Energy supplier E.ON UK has become the fifth big energy company to be investigated by regulator Ofgem, which will determine whether the firm's staff have been using misleading methods to sell its products.
E.ON has described its response to the probe as disappointed, but said it would cooperate fully.
Speaking on behalf of the company, Sara Vaughan, said: "In recent months our procedures have been improved even further.
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"We will now work with Ofgem on their investigation and will seek to demonstrate that we have always acted in the best interests of consumers."
The investigation follows similar inquiries into possible mis-selling by sector peers Scottish Power, SSE, EDF and NPower.
"If we get evidence there is a potential breach of their energy supply licence we have a duty to investigate and take appropriate action, which could mean a fine if found guilty," Ofgem said.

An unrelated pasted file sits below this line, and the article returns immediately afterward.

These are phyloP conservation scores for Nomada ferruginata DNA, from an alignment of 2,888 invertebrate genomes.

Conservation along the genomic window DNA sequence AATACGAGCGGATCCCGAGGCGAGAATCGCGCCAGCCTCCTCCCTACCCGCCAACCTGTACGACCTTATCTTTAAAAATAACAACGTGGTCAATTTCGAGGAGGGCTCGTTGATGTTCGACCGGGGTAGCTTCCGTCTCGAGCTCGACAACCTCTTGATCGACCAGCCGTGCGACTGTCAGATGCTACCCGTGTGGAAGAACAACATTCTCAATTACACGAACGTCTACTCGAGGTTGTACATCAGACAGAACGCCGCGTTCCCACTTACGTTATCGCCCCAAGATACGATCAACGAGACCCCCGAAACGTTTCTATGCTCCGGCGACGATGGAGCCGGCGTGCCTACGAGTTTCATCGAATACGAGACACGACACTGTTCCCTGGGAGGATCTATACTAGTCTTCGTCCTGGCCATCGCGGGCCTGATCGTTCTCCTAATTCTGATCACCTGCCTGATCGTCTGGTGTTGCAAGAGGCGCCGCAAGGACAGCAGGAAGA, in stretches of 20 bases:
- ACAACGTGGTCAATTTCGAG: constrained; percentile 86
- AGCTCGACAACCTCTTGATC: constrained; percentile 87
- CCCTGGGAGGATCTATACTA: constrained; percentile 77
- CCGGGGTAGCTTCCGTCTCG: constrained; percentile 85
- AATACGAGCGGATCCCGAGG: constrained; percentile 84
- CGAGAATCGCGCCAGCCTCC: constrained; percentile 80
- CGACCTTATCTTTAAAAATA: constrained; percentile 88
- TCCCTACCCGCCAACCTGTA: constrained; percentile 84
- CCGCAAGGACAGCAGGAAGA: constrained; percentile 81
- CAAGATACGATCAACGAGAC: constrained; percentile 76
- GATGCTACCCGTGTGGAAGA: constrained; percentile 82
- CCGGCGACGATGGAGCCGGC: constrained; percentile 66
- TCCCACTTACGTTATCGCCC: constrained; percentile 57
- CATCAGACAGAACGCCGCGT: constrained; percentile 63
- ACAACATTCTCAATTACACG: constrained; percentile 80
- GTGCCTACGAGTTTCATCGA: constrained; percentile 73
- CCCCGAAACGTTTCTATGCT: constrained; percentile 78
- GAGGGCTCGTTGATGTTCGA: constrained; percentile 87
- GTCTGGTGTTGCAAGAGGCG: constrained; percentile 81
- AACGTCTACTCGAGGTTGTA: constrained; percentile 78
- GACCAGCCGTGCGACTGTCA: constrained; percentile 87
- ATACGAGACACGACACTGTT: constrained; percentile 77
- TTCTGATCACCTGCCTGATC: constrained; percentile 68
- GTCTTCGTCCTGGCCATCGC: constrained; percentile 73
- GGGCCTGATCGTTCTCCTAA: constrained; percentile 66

No information has been given as to what evidence might be.
The investigation has been backed by watchdog group Consumer Focus which argues mis-selling in the sector has been an on-going problem and must be tackled "head-on", saying "while it is unclear what types of sales E.On may be suspected of misleading consumers on, we would hope this announcement will cause them to rethink ending doorstep sales".
In March E.On reported that its 2011 earnings halved due to nuclear reactor closures and lower earnings in power generation and gas. Sales last year rose 22% to €113bn, however, they were unable to offset a 50% drop in adjusted net income to €2.5bn, below the €2.3 consensus.
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